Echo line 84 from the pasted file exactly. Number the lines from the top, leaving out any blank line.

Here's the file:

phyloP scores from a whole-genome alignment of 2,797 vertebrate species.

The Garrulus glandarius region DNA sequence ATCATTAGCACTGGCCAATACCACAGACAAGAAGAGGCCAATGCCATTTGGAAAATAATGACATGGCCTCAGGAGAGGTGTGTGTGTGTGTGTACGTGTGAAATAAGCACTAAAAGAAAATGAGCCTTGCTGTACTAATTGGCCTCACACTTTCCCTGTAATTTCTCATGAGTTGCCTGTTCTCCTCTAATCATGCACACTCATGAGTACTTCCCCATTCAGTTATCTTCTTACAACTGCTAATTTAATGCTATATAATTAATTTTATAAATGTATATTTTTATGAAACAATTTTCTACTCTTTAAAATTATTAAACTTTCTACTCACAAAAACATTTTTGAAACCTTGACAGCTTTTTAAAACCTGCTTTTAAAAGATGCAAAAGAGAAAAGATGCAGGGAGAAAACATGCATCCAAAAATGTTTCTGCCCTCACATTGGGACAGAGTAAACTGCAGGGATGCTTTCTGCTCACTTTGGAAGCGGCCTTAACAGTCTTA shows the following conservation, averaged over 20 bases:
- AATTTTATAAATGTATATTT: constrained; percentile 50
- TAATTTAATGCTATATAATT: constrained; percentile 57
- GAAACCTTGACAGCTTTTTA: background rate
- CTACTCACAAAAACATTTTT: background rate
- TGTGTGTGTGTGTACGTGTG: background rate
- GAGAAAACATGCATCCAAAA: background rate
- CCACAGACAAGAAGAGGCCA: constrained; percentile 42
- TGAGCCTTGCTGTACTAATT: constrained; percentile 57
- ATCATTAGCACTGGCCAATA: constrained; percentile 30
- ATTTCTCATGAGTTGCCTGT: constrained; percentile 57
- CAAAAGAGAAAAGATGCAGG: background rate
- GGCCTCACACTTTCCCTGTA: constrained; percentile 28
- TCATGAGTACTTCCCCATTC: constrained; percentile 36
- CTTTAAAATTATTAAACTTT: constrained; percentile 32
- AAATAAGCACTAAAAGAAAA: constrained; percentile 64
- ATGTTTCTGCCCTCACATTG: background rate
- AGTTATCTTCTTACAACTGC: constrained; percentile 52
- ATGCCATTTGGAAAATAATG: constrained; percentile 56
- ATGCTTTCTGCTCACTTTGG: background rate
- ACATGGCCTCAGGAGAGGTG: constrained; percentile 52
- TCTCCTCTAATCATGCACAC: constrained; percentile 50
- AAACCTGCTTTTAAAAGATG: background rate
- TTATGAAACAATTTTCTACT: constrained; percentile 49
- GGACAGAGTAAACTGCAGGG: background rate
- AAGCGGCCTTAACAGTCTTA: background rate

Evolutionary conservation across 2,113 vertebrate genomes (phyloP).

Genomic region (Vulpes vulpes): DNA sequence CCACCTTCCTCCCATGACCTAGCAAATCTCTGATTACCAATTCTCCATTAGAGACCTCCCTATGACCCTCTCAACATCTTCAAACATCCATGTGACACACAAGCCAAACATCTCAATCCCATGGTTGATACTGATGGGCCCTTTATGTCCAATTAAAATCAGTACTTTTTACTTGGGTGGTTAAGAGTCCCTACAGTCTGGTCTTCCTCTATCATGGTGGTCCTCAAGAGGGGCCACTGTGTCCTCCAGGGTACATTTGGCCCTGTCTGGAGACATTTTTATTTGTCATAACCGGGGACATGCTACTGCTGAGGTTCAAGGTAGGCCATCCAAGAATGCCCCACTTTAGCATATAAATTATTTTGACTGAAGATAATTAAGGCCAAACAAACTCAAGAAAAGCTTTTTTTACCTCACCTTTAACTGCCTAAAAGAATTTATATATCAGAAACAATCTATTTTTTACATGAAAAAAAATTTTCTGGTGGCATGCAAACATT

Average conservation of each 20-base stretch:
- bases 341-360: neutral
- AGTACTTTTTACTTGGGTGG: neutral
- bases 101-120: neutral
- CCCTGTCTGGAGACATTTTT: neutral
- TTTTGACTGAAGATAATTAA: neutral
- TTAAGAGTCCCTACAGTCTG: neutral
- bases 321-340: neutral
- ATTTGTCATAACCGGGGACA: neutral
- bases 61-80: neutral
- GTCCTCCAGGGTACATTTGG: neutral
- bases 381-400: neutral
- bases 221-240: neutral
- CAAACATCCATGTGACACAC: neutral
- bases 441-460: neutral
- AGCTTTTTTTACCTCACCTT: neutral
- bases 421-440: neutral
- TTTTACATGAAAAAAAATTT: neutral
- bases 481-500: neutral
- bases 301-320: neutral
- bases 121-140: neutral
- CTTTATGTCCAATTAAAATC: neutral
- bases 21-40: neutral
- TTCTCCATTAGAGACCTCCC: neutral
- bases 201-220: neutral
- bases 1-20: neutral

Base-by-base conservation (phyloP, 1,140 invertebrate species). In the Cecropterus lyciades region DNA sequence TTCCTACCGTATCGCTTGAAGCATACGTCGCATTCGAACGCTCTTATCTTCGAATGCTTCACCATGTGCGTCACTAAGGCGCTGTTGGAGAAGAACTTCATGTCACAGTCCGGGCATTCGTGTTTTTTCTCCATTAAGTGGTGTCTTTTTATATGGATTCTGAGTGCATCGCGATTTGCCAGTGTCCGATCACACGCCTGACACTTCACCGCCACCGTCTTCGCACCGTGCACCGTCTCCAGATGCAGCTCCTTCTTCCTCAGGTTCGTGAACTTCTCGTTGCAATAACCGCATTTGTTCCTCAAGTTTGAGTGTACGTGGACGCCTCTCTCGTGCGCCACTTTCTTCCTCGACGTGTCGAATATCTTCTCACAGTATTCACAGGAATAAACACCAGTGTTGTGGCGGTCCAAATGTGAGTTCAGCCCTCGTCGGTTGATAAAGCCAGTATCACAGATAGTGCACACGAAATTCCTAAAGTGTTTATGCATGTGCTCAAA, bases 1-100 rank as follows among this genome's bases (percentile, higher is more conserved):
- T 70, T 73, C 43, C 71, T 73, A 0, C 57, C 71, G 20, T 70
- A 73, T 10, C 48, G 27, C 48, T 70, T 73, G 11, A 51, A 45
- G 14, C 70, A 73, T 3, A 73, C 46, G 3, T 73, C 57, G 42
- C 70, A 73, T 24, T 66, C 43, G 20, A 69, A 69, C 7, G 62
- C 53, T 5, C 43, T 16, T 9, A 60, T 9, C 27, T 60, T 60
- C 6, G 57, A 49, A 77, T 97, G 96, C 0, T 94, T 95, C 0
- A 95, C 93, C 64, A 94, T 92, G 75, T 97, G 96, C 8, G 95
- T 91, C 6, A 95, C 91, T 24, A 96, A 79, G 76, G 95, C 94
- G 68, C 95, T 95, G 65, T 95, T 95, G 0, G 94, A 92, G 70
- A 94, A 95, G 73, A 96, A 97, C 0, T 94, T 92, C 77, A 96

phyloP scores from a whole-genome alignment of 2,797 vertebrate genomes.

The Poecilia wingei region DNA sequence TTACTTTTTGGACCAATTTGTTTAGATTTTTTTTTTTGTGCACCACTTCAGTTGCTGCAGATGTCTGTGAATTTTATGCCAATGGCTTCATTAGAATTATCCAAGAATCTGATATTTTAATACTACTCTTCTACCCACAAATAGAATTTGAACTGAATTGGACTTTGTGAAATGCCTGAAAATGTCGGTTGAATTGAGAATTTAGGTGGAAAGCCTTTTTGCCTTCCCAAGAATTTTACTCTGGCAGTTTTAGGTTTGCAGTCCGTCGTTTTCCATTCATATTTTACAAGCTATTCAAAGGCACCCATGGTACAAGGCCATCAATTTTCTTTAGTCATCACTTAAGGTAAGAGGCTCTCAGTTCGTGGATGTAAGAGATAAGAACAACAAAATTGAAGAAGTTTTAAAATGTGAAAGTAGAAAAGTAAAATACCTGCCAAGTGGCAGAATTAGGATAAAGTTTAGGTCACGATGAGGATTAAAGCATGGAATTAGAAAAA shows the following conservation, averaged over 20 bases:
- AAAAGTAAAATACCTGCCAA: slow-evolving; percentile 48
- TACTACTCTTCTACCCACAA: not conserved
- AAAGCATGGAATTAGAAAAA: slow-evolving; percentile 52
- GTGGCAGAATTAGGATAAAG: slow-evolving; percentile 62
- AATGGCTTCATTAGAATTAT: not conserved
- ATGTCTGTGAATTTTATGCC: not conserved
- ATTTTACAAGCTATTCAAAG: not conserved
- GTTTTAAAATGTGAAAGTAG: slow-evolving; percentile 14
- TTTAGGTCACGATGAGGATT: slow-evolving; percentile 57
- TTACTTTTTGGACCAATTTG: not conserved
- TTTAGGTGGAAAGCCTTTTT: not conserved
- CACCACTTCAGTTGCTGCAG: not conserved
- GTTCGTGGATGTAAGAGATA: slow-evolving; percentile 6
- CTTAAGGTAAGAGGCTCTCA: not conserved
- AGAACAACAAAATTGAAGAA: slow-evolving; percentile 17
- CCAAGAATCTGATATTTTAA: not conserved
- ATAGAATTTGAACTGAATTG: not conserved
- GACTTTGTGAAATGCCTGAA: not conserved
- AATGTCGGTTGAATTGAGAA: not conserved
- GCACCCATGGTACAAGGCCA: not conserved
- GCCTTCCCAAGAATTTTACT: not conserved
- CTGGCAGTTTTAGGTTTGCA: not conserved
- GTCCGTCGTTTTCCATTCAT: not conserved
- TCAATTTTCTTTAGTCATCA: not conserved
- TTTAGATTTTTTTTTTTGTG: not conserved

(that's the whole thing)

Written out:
- CCAAGAATCTGATATTTTAA: not conserved